San Francisco is aiming for 100% emission-free transportation within city limits by 2040, as it introduced a plan today that looks to embrace the “opportunity” in electric vehicles.
The city released its Proposed Electric Vehicle Roadmap for San Francisco, which states that “all trips originating in, ending in or passing through San Francisco will be emission-free” by 2040.
It also aims to set interim targets, including a desire to ban the sale of new gasoline and diesel vehicles by 2030 — all new registered passenger vehicles would be EVs by that time, though the roadmap seems to include “transitional zero-emission vehicles” like plug-in hybrids in that definition.
The roadmap has a full analysis of how it plans to emphasize electric vehicles for the city, examining everything from emissions to heavy-duty vehicles to charging infrastructure.
On that last point, San Francisco is introducing legislation which proposes that all commercial parking lots and garages will be required to provide 10% of its spaces with EV charging stations by 2023, SF Weekly reports. Any parking lots with more than 100 parking spaces would be included, which would affect more than 300 lots in the city. San Francisco Mayor London Breed said,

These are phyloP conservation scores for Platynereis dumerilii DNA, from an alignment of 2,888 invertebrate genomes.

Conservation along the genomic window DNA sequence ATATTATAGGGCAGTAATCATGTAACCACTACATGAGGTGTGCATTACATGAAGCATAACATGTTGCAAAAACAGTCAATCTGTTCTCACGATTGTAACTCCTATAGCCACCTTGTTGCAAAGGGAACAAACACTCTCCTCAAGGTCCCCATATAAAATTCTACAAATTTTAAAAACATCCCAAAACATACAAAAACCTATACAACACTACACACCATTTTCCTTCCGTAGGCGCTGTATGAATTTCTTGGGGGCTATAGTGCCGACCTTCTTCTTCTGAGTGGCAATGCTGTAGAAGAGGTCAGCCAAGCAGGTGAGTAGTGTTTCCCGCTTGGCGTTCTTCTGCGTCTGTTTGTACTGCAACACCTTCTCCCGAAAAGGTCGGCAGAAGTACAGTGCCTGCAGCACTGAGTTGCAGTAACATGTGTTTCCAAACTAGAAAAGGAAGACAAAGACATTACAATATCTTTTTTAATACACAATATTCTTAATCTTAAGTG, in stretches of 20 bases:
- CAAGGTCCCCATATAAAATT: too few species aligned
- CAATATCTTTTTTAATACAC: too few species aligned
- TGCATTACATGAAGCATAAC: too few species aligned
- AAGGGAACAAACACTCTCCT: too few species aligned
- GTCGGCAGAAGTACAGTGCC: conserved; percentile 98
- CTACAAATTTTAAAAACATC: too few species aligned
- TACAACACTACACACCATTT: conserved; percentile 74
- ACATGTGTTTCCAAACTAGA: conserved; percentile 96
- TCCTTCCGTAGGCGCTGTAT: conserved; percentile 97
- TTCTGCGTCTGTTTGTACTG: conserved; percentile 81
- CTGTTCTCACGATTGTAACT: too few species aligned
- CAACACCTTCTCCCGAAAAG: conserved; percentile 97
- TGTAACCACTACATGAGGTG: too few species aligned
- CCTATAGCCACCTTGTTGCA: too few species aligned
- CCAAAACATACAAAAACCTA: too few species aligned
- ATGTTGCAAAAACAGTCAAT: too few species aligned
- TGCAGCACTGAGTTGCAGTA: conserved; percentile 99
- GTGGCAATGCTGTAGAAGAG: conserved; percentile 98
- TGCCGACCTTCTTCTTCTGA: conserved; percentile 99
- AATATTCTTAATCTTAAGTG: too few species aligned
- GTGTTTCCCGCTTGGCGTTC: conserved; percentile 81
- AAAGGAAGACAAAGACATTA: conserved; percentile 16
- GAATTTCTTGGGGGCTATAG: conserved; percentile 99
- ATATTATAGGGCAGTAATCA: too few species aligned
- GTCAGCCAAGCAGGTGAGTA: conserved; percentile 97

“We know that one of the biggest barriers for people considering driving an electric vehicle is access to charging, so we want to make sure our city has the charging infrastructure that’s needed. Whether you’re parked at the grocery store to run errands or getting ready to leave the city for a road trip, you should be able to find a spot to charge — and get to your destination without having to use fossil fuels.”
The city itself aims to add hundreds of new EV chargers to municipal parking lots, as well.
Earlier this year, San Francisco unveiled a plan that would require its largest private commercial buildings to run on 100% renewable electricity, as the city itself is aiming to do by 2030.
Fellow California city Los Angeles set its own goals for zero-emission transportation earlier this year, as it aims to be emission-free by 2050.
With its new proposals, San Francisco looks to lead American cities in EV support, just as it does on renewable electricity and emissions. One could certainly argue for pushing up the deadline — it could be done before 2040 — but it’s a start.
Banning new gasoline and diesel vehicle registrations by 2030 will go a long way in meeting that goal, though we don’t think there’s a need to include “transitional zero-emission vehicles” like plug-in hybrids.
We are already seeing PHEV sales drop in favor of BEVs and that trend is likely going to continue and accelerate.
The charging legislation looks to be unlike anything else in the US, as well, as it puts the onus on large lot/garage owners to install chargers. If the city follows through, it will do more to push EV adoption to a new level in what’s already the most EV-friendly state in the country.
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